Dr. Tony Fields told a news conference on Thursday, "The woman's death last week is a most unfortunate incident. She died from internal bleeding and multiple organ failure."
"This is one of our worst nightmares," said Fields, the cancer board's vice-president of medical affairs and community oncology. "This was a young woman in her forties. A wife, a sister, a mother."
On July31, this woman was sent home after chemotherapy medication from a day clinic at the Cross Cancer Institute in Edmonton. Unfortunately, the drug-administering pump was wrongly set to give the dosage in a period of 4 hours instead of 4 days.
The woman had received 5,000 mg of the drug 5-fluorouracil within the short period of 4 hours. There was no antidote or blood dialysis to save that woman, said Fields.
The dosage was extremely high and the drug is so powerful that it starts acting within minutes of administration. It damages both cancerous and healthy cells very quickly.
According to Fields, staff in the ICU of the University of Alberta hospital took every possible step to try to save her but their "heroic efforts" ultimately failed.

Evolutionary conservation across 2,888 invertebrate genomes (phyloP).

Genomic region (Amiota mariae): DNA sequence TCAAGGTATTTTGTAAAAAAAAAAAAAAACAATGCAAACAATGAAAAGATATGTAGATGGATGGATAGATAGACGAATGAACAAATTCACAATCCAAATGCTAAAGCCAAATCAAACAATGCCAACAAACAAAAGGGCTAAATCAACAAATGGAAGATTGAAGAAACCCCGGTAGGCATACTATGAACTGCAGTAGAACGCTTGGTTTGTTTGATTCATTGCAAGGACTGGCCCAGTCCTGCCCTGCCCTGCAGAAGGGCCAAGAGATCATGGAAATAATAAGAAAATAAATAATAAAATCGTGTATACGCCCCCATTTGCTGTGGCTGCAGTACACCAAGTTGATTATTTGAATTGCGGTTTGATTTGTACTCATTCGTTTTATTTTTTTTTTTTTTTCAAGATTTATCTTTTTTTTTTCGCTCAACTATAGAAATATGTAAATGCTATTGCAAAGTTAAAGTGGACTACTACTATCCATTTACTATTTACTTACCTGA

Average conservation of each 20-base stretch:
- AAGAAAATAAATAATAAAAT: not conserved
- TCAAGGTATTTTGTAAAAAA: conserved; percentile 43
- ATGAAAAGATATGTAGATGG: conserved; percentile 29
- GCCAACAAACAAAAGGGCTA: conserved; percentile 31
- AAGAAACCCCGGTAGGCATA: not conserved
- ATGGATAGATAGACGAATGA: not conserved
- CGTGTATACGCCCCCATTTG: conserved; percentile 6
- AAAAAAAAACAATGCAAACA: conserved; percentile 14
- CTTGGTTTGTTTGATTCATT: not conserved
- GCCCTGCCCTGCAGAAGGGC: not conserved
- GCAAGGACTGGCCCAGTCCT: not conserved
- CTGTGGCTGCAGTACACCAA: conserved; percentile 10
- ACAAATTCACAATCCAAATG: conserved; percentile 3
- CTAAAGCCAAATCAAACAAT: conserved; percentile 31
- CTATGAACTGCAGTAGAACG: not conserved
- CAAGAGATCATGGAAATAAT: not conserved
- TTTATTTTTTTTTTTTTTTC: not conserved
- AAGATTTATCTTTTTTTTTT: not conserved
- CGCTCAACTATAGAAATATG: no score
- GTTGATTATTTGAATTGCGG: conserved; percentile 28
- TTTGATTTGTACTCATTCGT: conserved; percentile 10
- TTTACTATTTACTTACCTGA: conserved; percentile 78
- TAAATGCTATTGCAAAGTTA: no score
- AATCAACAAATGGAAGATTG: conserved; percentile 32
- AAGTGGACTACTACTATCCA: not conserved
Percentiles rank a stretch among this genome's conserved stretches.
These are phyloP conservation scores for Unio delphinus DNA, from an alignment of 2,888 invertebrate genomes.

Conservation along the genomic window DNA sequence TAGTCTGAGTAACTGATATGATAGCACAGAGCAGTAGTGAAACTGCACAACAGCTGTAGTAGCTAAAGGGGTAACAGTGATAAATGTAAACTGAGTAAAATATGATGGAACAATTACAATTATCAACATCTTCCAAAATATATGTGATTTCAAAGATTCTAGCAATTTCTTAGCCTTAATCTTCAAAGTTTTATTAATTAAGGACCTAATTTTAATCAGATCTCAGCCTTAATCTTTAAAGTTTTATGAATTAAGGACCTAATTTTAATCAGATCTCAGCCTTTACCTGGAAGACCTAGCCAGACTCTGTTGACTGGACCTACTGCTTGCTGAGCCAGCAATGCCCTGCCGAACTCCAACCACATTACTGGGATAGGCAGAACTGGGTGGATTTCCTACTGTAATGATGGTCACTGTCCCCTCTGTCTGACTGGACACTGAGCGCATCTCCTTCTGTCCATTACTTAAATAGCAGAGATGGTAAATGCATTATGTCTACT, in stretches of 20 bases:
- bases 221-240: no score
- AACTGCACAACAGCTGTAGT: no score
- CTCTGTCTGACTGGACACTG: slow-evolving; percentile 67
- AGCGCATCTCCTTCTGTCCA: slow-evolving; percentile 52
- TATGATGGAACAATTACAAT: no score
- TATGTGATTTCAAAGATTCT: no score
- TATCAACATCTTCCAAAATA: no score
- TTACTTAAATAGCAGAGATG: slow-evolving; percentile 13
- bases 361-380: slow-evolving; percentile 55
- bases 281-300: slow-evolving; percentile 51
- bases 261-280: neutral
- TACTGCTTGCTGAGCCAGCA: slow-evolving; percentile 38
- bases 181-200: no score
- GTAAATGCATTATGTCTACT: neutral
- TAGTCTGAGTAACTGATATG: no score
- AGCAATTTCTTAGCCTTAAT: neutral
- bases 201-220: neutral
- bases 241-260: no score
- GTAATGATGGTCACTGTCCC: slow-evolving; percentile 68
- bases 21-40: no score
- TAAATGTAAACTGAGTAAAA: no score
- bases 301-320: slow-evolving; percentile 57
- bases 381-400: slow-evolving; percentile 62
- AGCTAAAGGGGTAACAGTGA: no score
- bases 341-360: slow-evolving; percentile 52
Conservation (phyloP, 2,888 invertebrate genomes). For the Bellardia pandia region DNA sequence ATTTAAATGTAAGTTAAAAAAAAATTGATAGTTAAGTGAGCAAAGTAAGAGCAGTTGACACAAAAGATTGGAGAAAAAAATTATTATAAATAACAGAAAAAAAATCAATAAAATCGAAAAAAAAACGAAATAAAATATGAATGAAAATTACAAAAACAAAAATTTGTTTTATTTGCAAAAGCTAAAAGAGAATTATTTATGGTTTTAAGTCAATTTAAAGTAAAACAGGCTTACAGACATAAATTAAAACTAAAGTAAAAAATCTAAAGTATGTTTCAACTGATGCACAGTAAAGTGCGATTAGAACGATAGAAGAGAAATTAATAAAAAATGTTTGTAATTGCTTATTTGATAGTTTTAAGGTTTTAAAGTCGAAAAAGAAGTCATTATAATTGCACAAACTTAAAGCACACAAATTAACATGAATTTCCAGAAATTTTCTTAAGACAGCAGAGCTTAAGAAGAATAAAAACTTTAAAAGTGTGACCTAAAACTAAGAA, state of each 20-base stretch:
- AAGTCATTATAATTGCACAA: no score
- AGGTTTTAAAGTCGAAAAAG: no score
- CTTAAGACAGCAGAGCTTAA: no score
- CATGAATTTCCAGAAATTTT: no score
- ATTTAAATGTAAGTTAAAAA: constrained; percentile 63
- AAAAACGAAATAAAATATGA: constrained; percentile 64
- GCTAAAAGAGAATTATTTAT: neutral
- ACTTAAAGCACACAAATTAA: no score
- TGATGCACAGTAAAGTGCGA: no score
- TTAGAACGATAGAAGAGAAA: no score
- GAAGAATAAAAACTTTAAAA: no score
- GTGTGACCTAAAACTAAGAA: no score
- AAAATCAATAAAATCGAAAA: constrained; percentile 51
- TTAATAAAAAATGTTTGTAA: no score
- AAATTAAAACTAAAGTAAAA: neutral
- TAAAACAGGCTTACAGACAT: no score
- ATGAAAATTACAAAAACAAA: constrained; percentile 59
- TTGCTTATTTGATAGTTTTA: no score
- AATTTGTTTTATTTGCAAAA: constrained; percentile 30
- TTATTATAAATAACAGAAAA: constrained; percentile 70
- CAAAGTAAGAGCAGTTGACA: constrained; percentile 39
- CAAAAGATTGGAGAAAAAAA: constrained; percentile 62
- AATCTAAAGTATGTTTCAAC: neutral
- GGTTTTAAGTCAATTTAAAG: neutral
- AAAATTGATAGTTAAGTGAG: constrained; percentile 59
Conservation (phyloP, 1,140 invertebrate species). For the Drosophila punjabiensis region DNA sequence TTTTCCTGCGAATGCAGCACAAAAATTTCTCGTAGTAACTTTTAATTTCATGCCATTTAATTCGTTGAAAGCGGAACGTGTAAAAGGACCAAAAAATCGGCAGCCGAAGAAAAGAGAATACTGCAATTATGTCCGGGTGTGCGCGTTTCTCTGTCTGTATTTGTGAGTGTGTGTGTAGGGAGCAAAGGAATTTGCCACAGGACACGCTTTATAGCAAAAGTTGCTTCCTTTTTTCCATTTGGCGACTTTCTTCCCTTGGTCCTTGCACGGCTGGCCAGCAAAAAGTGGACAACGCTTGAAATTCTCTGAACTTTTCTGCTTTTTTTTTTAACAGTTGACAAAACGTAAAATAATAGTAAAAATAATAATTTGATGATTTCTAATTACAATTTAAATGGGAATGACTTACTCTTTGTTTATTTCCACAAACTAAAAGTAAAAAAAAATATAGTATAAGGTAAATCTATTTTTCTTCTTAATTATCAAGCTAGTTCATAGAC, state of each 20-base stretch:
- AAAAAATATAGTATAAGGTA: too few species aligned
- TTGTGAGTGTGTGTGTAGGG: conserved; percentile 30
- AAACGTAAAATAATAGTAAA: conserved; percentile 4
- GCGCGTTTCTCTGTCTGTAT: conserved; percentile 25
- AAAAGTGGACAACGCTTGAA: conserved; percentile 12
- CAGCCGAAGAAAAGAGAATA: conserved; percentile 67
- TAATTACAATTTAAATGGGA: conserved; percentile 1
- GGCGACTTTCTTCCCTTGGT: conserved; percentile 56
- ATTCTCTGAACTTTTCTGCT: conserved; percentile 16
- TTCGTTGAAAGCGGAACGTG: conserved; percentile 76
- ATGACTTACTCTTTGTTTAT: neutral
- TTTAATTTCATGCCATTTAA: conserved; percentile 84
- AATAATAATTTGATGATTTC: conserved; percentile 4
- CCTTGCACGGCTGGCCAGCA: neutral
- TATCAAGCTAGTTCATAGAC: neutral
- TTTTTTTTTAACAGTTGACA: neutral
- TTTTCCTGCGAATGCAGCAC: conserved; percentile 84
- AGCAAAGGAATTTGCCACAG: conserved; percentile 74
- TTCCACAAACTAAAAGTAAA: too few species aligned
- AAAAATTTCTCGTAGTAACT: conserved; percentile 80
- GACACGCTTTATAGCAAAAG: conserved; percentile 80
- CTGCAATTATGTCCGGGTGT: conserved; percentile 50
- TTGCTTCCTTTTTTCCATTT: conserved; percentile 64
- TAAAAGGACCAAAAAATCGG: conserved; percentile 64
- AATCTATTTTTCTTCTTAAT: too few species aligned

Fields said that it would take 2 months for the findings of an external investigation by the Institute of Safe Medical Practices to be released.
According to Fields, it is essential to preserve the public's confidence, particularly patients receiving same kind of treatment.
"We will do our best to help patients that have doubts and fears, and to counsel them," said Fields, the cancer board's vice-president of medical affairs and community oncology. "We feel that the greater importance is for our patients to know that if we slip, we will not hide it.
"We hope to maintain the bond with our patients."
The woman was suffering from nasopharynx cancer and was already receiving radiation and chemotherapy.
"Her cancer was advanced but it was not beyond cure," Fields said. "She was being treated with the expectation of a cure."